Application of Biogas Technologies to Mexico

Application of Biogas Technologies to Mexico

Researcher: Enrique Abraham Chan Gutierrez

T: 353 894 303834


Funding Body: Mexican National Council of Science and Technology (CONACYT)

Programme:   Application of Biogas Technologies to Mexico

Project Type: PhD

Period: Jan 2014 – Dec 2017

Project Description:

Mexico is the 10th largest oil producer in the world. The energy market in Mexico is dominated by fossil fuels; in 2012, 88.54% of primary energy production (8,034 PJ) was derived from hydrocarbons. According to SENER (National Energy Secretariat) in 2012, in Mexico, 6.85% of the primary energy sources were renewable (621 PJ). This percentage of renewables is set to increase as documented by the federal government. By 2027, the total installed capacity of renewable electricity should be 21 GWe, which should provide approximately 20% of energy consumption in electricity. Biomass and biogas are forecast to produce 7.3 PJ of electricity by 2027; There is however no proposal to produce biomass and biogas for transport.

Biogas is a gas consisted of typically 60% methane and 40% carbon dioxide. It is produced naturally due to the activity of anaerobic bacteria that break down organic matter. Biogas can be obtained using engineering designed anaerobic digesters.

Anaerobic digestion is a well-known technology, and it has been widely used in wastewater treatment plants.  Biogas is an energy source that can be used as a substitute for natural gas once it is upgraded to biomethane. Biogas technologies are used widely used in Europe. Biomethane has been used as a transport fuel in countries like Germany, Sweden and Finland since the 20th century.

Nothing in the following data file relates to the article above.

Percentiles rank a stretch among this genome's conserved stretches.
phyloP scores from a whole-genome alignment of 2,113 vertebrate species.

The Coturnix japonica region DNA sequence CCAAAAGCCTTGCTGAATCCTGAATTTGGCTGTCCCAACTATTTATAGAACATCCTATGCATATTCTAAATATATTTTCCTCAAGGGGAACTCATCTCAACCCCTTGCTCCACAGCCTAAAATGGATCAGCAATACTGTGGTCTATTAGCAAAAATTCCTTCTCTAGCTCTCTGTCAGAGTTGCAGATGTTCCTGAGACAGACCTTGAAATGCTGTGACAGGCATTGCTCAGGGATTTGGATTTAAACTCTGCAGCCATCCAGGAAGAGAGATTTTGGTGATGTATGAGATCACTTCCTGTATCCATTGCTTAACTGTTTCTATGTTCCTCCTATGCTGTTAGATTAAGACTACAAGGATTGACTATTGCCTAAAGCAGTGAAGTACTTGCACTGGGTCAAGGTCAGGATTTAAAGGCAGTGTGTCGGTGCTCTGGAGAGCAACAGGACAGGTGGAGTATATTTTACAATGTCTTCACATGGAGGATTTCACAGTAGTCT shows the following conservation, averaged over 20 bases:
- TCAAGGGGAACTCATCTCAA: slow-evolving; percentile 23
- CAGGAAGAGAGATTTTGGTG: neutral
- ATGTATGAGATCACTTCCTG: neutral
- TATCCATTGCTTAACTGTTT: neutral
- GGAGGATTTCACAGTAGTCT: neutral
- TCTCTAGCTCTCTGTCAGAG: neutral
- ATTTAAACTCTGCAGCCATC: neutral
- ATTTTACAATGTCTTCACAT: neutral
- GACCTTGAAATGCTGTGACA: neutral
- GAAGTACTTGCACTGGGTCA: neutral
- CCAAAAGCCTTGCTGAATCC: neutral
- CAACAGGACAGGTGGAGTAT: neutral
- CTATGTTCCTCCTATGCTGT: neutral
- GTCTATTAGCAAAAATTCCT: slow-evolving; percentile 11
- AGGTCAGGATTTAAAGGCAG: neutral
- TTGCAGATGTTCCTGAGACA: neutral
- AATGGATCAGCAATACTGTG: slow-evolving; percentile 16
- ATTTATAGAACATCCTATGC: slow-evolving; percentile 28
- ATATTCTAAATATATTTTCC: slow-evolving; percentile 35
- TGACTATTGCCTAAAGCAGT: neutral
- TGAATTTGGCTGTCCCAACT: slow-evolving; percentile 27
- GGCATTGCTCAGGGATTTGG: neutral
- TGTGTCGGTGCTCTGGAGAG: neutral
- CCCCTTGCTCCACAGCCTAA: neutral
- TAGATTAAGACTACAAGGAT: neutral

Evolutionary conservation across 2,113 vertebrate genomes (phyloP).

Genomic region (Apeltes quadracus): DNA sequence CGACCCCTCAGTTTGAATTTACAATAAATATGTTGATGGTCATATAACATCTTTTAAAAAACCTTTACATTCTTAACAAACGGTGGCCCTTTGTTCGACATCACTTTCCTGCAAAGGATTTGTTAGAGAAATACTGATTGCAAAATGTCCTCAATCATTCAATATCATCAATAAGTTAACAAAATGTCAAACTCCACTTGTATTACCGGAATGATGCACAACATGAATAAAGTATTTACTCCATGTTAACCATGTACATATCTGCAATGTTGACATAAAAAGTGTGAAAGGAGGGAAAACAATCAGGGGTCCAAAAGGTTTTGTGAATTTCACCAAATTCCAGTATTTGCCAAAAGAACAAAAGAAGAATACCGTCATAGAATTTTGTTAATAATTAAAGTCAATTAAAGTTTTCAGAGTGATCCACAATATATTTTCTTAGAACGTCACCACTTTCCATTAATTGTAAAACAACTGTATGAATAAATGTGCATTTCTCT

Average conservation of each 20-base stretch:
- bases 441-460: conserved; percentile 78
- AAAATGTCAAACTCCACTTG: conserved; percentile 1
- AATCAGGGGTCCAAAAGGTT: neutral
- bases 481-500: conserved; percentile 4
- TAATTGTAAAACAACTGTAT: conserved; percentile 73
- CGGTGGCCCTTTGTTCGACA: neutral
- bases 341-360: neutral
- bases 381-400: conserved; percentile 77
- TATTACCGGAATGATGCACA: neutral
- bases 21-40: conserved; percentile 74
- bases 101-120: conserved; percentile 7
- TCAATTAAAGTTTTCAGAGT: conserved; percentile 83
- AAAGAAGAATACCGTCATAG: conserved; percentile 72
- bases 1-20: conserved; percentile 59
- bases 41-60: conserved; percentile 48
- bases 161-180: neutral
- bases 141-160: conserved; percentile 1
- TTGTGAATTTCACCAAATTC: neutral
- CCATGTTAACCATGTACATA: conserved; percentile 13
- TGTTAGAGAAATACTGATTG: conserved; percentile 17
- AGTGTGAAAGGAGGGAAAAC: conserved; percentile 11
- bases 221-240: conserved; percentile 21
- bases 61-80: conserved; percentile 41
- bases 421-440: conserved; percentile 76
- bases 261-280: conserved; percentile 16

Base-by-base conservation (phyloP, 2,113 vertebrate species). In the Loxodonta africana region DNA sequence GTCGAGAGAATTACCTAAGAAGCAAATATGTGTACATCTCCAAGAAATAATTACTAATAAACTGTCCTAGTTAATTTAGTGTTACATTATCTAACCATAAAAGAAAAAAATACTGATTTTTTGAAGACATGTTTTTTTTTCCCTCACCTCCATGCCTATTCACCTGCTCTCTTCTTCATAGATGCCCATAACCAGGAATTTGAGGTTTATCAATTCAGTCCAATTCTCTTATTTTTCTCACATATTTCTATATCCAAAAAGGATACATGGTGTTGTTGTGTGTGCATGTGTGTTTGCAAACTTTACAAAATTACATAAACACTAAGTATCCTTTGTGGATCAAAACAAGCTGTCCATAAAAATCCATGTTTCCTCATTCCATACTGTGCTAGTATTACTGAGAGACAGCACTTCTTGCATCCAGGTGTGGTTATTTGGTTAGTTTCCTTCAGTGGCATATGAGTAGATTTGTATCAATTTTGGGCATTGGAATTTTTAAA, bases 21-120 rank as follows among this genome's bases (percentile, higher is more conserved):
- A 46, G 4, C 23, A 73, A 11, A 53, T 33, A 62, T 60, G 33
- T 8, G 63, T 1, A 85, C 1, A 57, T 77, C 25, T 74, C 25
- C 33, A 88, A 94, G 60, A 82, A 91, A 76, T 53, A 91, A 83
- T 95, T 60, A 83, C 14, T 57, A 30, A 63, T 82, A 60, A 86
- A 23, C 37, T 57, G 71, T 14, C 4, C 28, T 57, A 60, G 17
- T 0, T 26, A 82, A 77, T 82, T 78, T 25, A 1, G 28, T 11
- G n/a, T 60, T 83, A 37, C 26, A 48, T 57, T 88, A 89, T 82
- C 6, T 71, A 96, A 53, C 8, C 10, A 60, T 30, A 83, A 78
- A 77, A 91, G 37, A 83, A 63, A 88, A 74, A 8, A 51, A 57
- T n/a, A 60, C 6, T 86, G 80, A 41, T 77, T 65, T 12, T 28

Unlike Ireland and the European countries, the Mexican government has not set targets regarding renewable energy production and use.

The aim of this study is to assess the energy potential of biodegradable residues and wastes for biogas production in Mexico, focusing on the organic fraction of municipal solid waste (OFMSW) and pig slurries.

The main objectives are to:

  • Estimate the biomass resources of municipal solid waste and pig manure in Mexico;
  • Estimate the biogas potential of these two feedstocks;
  • Assess how much energy can be obtained if all of these biogas sources are digested;
  • Assess how much natural gas could be substituted in Mexico;
  • Assess the feasibility of a biogas plant for the treatment of OFMSW in a Mexican city;
  • Assess the feasibility of a co-digestion plant of OFMSW and pig slurry.

Environmental Research Institute

University College Cork, Lee Road, Cork